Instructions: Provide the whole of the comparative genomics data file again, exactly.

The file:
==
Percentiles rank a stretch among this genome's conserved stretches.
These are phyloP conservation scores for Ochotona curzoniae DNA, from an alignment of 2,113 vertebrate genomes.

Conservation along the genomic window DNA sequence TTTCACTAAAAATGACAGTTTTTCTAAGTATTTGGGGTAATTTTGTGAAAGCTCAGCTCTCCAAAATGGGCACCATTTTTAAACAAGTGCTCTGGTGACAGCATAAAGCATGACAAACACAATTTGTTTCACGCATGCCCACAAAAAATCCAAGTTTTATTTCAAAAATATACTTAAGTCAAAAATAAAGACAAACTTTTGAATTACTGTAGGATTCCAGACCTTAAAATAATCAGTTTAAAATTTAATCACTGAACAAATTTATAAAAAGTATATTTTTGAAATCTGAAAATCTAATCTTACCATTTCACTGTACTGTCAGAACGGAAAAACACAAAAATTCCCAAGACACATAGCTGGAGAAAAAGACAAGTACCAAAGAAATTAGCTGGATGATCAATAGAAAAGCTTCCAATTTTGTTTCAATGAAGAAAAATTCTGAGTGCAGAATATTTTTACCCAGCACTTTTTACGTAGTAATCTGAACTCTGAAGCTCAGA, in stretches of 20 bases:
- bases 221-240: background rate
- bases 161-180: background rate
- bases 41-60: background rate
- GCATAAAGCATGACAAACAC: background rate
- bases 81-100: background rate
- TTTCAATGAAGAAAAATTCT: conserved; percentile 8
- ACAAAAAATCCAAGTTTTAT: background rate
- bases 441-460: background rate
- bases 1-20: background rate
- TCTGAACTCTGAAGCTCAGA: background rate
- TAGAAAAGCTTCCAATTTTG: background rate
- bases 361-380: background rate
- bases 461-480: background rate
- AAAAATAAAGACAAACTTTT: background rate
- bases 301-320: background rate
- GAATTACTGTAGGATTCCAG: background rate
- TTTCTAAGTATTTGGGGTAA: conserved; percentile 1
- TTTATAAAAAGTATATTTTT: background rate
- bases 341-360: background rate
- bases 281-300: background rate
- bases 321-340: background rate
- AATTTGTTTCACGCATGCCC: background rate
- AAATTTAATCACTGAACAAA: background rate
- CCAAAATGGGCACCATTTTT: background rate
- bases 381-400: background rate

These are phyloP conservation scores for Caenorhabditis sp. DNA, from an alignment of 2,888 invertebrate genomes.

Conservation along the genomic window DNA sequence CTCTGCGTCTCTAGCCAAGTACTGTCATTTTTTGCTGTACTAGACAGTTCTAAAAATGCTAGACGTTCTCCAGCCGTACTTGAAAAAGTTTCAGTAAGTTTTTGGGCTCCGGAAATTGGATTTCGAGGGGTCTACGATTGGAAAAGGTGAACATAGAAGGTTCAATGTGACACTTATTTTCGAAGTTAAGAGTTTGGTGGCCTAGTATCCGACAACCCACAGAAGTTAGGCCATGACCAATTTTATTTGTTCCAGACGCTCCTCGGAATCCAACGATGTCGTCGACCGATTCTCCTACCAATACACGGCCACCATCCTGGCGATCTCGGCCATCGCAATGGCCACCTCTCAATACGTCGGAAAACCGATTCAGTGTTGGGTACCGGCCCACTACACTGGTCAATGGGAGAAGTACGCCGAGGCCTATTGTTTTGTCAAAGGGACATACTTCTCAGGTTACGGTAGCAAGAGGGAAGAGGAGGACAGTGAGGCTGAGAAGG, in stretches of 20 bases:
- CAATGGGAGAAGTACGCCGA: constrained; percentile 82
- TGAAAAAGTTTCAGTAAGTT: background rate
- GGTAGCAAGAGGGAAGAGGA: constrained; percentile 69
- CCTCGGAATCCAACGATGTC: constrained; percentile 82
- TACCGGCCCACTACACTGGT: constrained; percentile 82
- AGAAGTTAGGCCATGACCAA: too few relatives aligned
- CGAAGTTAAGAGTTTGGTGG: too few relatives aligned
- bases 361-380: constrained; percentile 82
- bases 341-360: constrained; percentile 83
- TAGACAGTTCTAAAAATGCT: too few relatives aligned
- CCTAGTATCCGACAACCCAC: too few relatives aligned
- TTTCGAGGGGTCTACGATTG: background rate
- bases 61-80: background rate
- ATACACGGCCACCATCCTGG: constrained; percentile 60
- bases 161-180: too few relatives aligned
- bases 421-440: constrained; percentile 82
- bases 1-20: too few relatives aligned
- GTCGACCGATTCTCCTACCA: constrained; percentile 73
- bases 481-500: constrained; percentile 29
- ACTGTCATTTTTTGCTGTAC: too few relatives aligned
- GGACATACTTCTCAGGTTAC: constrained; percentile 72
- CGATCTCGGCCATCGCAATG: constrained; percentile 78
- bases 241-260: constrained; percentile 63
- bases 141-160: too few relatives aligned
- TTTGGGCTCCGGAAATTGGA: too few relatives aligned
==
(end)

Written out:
Percentiles rank a stretch among this genome's conserved stretches.
These are phyloP conservation scores for Ochotona curzoniae DNA, from an alignment of 2,113 vertebrate genomes.

Conservation along the genomic window DNA sequence TTTCACTAAAAATGACAGTTTTTCTAAGTATTTGGGGTAATTTTGTGAAAGCTCAGCTCTCCAAAATGGGCACCATTTTTAAACAAGTGCTCTGGTGACAGCATAAAGCATGACAAACACAATTTGTTTCACGCATGCCCACAAAAAATCCAAGTTTTATTTCAAAAATATACTTAAGTCAAAAATAAAGACAAACTTTTGAATTACTGTAGGATTCCAGACCTTAAAATAATCAGTTTAAAATTTAATCACTGAACAAATTTATAAAAAGTATATTTTTGAAATCTGAAAATCTAATCTTACCATTTCACTGTACTGTCAGAACGGAAAAACACAAAAATTCCCAAGACACATAGCTGGAGAAAAAGACAAGTACCAAAGAAATTAGCTGGATGATCAATAGAAAAGCTTCCAATTTTGTTTCAATGAAGAAAAATTCTGAGTGCAGAATATTTTTACCCAGCACTTTTTACGTAGTAATCTGAACTCTGAAGCTCAGA, in stretches of 20 bases:
- bases 221-240: background rate
- bases 161-180: background rate
- bases 41-60: background rate
- GCATAAAGCATGACAAACAC: background rate
- bases 81-100: background rate
- TTTCAATGAAGAAAAATTCT: conserved; percentile 8
- ACAAAAAATCCAAGTTTTAT: background rate
- bases 441-460: background rate
- bases 1-20: background rate
- TCTGAACTCTGAAGCTCAGA: background rate
- TAGAAAAGCTTCCAATTTTG: background rate
- bases 361-380: background rate
- bases 461-480: background rate
- AAAAATAAAGACAAACTTTT: background rate
- bases 301-320: background rate
- GAATTACTGTAGGATTCCAG: background rate
- TTTCTAAGTATTTGGGGTAA: conserved; percentile 1
- TTTATAAAAAGTATATTTTT: background rate
- bases 341-360: background rate
- bases 281-300: background rate
- bases 321-340: background rate
- AATTTGTTTCACGCATGCCC: background rate
- AAATTTAATCACTGAACAAA: background rate
- CCAAAATGGGCACCATTTTT: background rate
- bases 381-400: background rate

These are phyloP conservation scores for Caenorhabditis sp. DNA, from an alignment of 2,888 invertebrate genomes.

Conservation along the genomic window DNA sequence CTCTGCGTCTCTAGCCAAGTACTGTCATTTTTTGCTGTACTAGACAGTTCTAAAAATGCTAGACGTTCTCCAGCCGTACTTGAAAAAGTTTCAGTAAGTTTTTGGGCTCCGGAAATTGGATTTCGAGGGGTCTACGATTGGAAAAGGTGAACATAGAAGGTTCAATGTGACACTTATTTTCGAAGTTAAGAGTTTGGTGGCCTAGTATCCGACAACCCACAGAAGTTAGGCCATGACCAATTTTATTTGTTCCAGACGCTCCTCGGAATCCAACGATGTCGTCGACCGATTCTCCTACCAATACACGGCCACCATCCTGGCGATCTCGGCCATCGCAATGGCCACCTCTCAATACGTCGGAAAACCGATTCAGTGTTGGGTACCGGCCCACTACACTGGTCAATGGGAGAAGTACGCCGAGGCCTATTGTTTTGTCAAAGGGACATACTTCTCAGGTTACGGTAGCAAGAGGGAAGAGGAGGACAGTGAGGCTGAGAAGG, in stretches of 20 bases:
- CAATGGGAGAAGTACGCCGA: constrained; percentile 82
- TGAAAAAGTTTCAGTAAGTT: background rate
- GGTAGCAAGAGGGAAGAGGA: constrained; percentile 69
- CCTCGGAATCCAACGATGTC: constrained; percentile 82
- TACCGGCCCACTACACTGGT: constrained; percentile 82
- AGAAGTTAGGCCATGACCAA: too few relatives aligned
- CGAAGTTAAGAGTTTGGTGG: too few relatives aligned
- bases 361-380: constrained; percentile 82
- bases 341-360: constrained; percentile 83
- TAGACAGTTCTAAAAATGCT: too few relatives aligned
- CCTAGTATCCGACAACCCAC: too few relatives aligned
- TTTCGAGGGGTCTACGATTG: background rate
- bases 61-80: background rate
- ATACACGGCCACCATCCTGG: constrained; percentile 60
- bases 161-180: too few relatives aligned
- bases 421-440: constrained; percentile 82
- bases 1-20: too few relatives aligned
- GTCGACCGATTCTCCTACCA: constrained; percentile 73
- bases 481-500: constrained; percentile 29
- ACTGTCATTTTTTGCTGTAC: too few relatives aligned
- GGACATACTTCTCAGGTTAC: constrained; percentile 72
- CGATCTCGGCCATCGCAATG: constrained; percentile 78
- bases 241-260: constrained; percentile 63
- bases 141-160: too few relatives aligned
- TTTGGGCTCCGGAAATTGGA: too few relatives aligned